Fringe Box



Quirky Surrey Polling Stations

Published on: 20 Apr, 2023
Updated on: 21 Apr, 2023

GBC Polling Stations. Click on the image to go to an interactive map on the GBC website.

By Emily Coady-Stemp

local democracy reporter

When many Surrey voters head out to cast their ballot in local elections on May 4 they will go to the village halls, community centres and schools that are often used as polling stations.

But some will visit more unusual locations, including a pub, a theatre and a former home for “vagrants and casual workers” all being used as polling stations.

Local elections are being held in all 11 districts and boroughs across the county, though not all residents will go to the polls.

Some councils, including Elmbridge, Tandridge and Woking, elect their councillors “by thirds”, meaning one-third of council seats are up for election each time.

Others, including Guildford and Epsom and Ewell, hold “all out” elections every four years.

At the Bull Inn, in Warlingham, people voting in Tandridge District Council elections will be able to grab a pint once they are done and drink it in the pub’s garden.

It is the third time the pub has been used as a polling station, and tea and coffee will be served in the morning with alcohol available from midday.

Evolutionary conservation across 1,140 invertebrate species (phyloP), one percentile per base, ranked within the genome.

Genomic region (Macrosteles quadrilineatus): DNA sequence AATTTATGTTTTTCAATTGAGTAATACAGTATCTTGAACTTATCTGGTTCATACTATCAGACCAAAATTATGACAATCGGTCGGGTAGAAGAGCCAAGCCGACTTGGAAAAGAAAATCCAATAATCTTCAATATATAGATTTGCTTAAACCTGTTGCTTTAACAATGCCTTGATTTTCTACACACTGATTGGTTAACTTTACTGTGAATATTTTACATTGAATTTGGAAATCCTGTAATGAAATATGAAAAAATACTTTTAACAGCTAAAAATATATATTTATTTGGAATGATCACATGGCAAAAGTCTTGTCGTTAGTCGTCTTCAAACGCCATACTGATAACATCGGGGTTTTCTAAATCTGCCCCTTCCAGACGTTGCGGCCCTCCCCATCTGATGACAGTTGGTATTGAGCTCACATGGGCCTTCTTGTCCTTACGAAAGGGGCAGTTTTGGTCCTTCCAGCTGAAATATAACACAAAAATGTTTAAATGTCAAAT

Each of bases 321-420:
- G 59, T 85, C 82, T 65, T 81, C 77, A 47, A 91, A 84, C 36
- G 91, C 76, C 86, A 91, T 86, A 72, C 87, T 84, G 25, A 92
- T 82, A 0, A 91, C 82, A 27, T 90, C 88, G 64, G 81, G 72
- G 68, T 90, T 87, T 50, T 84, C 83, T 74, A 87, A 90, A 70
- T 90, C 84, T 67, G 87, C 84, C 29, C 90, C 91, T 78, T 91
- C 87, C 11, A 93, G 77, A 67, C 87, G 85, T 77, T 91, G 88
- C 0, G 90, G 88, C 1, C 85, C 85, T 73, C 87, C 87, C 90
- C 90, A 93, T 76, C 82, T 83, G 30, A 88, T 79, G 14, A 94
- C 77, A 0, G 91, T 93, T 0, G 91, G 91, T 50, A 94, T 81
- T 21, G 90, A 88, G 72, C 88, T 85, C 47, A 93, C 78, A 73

While voters in Esher, within Dominic Raab’s parliamentary ward, will tread the boards of the Esher theatre to cast their vote.

A production of City Of Dreams will run at the theatre until April 29, and there is a performance of Cool Britannia Cabaret the day after the vote.

It’s not the only theatre to be used as a polling station on May 4, with the Epsom Playhouse also being used as a polling station for voters in Epsom and Ewell’s Town ward.

Some voters in Guildford will have the opportunity to cast their ballot at the Spike in the borough’s Castle ward.

The purpose-built home for vagrants and casual workers, which opened in 1906, was built to separate vagrant workers from those within the main workhouse.

It was lights on at The Spike polling station during the evening of May 2 2019 during the last borough council election.

In 2005, the Charlotteville Jubilee Trust fundraised to rescue the building, after a period of it being used by St Luke’s Hospital before its relocation to the Royal Surrey site, and after it was listed as a Grade II building.

The Community Centre and Heritage Centre now on the site opened in 2008.

Polling stations on May 4 will be open from 7am until 10pm, and voters should receive a polling card from their district council to let them know which polling station to attend.

It is also the first local elections where voters nationwide will need to show ID in order to be able to vote.

A full list of accepted forms of voter ID is available on the website and the deadline to apply for a Voter Authority Certificate is 5pm on Tuesday, April 25.

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